Businesses in the country have challenged the government’s responses on the adverse reports relating to doing business saying they often result in minimal and short-lived improvement.
The challenge was made in Dar es Salaam at the weekend by Confederation of Tanzania Industries (CTI) executive director Christine Kilindu at the launch of the Business Leaders’ Perceptions Report and awarding of cartoon winners whose works have been used in the report.
The report commissioned by BEST-AC pointed out to the difficulty of doing business, highlighting power, roads, water and corruption as hindrances to easing doing business, among other challenges.
“What we in the private sector have observed is that whenever adverse reports are sighted, the government forms teams (committees and task forces) to propose improvement measures. Unfortunately, after a while, the teams disappear and it is business as usual, little change is made. Actual improvement on the ground is minimal and short-lived,” Kilindu said.
Kilindu cited the National Steering Committee on the Implementation of the Roadmap for Improving the Investment and Business Environment in Tanzania that was established in 2010 as the case in point.
She said at the beginning, the Committee which comprised very senior government officials made a number of decisions that led to some improvements, particularly at the Dar es Salaam port. In October 2011, some private sector associations, including CTI and TCT were co-opted into the committee, she added.
“What the private sector observed was that reports submitted to the Steering Committee differed substantially from what the businesses were experiencing,” she said.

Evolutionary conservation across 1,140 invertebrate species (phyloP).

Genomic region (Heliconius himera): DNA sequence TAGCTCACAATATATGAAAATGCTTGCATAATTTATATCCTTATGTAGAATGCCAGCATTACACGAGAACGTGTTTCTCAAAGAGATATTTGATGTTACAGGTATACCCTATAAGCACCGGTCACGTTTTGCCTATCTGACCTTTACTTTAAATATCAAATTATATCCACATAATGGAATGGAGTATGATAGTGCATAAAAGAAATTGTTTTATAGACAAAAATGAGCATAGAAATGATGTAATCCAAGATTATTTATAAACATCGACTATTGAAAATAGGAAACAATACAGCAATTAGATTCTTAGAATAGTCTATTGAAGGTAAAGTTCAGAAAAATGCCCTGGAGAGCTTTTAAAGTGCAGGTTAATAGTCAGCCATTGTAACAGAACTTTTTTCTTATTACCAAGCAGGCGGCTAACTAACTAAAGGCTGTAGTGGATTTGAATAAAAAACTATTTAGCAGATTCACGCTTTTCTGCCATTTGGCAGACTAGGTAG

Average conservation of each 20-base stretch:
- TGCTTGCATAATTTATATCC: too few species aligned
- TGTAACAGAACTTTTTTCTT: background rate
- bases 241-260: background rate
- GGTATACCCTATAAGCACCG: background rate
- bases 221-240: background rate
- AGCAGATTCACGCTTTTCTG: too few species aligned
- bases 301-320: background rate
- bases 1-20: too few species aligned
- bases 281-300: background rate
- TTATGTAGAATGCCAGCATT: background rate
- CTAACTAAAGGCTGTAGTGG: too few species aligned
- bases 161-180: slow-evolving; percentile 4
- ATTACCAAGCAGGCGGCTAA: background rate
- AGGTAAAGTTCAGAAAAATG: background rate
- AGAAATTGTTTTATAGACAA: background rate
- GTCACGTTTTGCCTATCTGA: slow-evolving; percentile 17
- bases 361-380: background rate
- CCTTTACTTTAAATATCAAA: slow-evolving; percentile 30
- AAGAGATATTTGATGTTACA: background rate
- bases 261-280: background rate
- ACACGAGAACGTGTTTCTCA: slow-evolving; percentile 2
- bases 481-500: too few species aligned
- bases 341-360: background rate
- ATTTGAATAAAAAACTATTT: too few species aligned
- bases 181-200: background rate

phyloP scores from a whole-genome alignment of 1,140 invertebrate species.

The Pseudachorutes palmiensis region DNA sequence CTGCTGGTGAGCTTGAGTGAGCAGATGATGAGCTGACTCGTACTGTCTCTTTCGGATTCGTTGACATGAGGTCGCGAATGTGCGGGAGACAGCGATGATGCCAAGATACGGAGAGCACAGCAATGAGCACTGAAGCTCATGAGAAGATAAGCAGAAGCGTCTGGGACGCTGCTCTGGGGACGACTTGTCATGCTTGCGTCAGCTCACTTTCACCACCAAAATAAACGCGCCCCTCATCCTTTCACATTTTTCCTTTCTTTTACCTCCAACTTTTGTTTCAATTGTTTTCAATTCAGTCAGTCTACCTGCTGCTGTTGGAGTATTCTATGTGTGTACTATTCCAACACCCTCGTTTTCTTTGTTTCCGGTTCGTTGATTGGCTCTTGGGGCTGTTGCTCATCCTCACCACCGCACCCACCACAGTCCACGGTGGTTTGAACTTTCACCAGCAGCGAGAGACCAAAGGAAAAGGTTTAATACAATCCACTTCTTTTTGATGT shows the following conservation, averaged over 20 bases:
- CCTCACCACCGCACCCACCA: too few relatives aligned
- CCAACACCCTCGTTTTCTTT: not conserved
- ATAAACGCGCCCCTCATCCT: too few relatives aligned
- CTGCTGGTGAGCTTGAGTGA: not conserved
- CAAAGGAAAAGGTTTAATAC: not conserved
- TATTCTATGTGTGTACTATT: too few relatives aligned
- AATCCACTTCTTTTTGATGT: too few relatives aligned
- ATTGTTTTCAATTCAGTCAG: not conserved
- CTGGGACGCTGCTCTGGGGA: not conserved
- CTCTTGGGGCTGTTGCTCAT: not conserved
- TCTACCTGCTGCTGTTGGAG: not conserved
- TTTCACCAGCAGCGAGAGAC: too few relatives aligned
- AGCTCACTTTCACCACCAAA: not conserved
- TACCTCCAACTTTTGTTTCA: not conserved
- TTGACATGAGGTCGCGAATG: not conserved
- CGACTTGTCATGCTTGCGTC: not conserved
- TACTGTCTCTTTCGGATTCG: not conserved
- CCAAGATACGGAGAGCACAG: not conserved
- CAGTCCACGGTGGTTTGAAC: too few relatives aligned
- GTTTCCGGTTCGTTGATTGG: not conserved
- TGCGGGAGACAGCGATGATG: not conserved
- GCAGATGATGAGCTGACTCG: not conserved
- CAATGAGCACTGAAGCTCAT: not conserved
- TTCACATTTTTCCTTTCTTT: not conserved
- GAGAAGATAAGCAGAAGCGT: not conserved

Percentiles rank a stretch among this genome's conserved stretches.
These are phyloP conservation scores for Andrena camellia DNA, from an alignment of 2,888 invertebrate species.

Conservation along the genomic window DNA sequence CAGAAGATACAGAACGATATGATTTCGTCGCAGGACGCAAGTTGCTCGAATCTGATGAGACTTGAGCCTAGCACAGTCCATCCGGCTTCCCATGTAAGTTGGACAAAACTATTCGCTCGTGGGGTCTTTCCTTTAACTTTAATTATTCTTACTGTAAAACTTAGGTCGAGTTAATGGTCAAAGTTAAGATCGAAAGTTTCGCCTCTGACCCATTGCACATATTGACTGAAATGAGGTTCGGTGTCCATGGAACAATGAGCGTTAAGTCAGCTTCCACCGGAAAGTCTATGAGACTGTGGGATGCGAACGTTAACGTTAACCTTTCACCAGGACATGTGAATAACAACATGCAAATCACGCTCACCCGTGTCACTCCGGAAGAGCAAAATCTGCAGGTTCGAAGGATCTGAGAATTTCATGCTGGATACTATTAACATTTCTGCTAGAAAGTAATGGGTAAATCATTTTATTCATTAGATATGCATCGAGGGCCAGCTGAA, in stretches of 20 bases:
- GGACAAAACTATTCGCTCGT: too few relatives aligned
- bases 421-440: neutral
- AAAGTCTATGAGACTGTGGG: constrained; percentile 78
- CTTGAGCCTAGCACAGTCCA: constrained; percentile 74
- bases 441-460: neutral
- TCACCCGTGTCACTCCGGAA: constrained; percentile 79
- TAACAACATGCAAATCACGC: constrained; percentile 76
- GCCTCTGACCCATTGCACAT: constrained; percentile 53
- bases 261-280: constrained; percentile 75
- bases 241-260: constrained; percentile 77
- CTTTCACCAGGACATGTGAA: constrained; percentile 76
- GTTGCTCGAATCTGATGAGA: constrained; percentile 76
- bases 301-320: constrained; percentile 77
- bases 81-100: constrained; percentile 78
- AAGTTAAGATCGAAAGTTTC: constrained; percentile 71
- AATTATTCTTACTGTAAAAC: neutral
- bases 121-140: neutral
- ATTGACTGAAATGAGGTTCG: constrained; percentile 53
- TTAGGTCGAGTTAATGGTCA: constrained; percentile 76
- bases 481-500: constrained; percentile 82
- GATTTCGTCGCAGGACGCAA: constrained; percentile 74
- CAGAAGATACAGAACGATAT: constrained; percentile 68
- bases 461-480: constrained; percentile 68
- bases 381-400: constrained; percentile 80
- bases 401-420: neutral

She added: “We pointed out what the reality on the ground was and we were all upbeat about our involvement. Unfortunately, we have not been invited to subsequent meetings, if any have been convened.”
Delays at the port of Dar es Salaam have returned such that some shipping lines are avoiding the port altogether while others are imposing extra charges for calling, she said.
The private sector needs to be serviced by sound economic infrastructure in order to do business efficiently at affordable cost and contribute to wealth creation, she said.
Such infrastructure includes reliable power, all weather roads and sufficient water, adding that an enabling legal and regulatory framework was also essential. Kilindu said.
She urged for more public and private sector involvement and investment in the development of power, water and transport infrastructure, saying that although there were ongoing projects, there was still a long way to go and the pace was slow.
She however noted that businesses grow and develop if they are governed and monitored by an enabling legal and regulatory framework.
The lack of strict enforcement of properly established laws and regulations accounts for a lot of corruption in Tanzania, she pointed out.
“There is too much discretion for influential and powerful people to get exemptions (protection) from the law that are granted by high people in office, usually politicians and very senior civil servants,” Kilindu said.
Politicians and civil servants have too much power to flout the law. The practice is rampant in Tanzania and is contributing to huge losses of government revenue.
She said the practice causes injustice because it shields latent common criminals. Not only that, corruption is a cost to businesses and brings about a distorted playing field that is tilted in favour of those who benefit from such malpractices.
Among the cartoonists who were awarded was Abdul Kingo of The Guardian Limited, who emerged the overall winner and his cartoon was printed on the front cover of the Business Leaders Perceptions Report.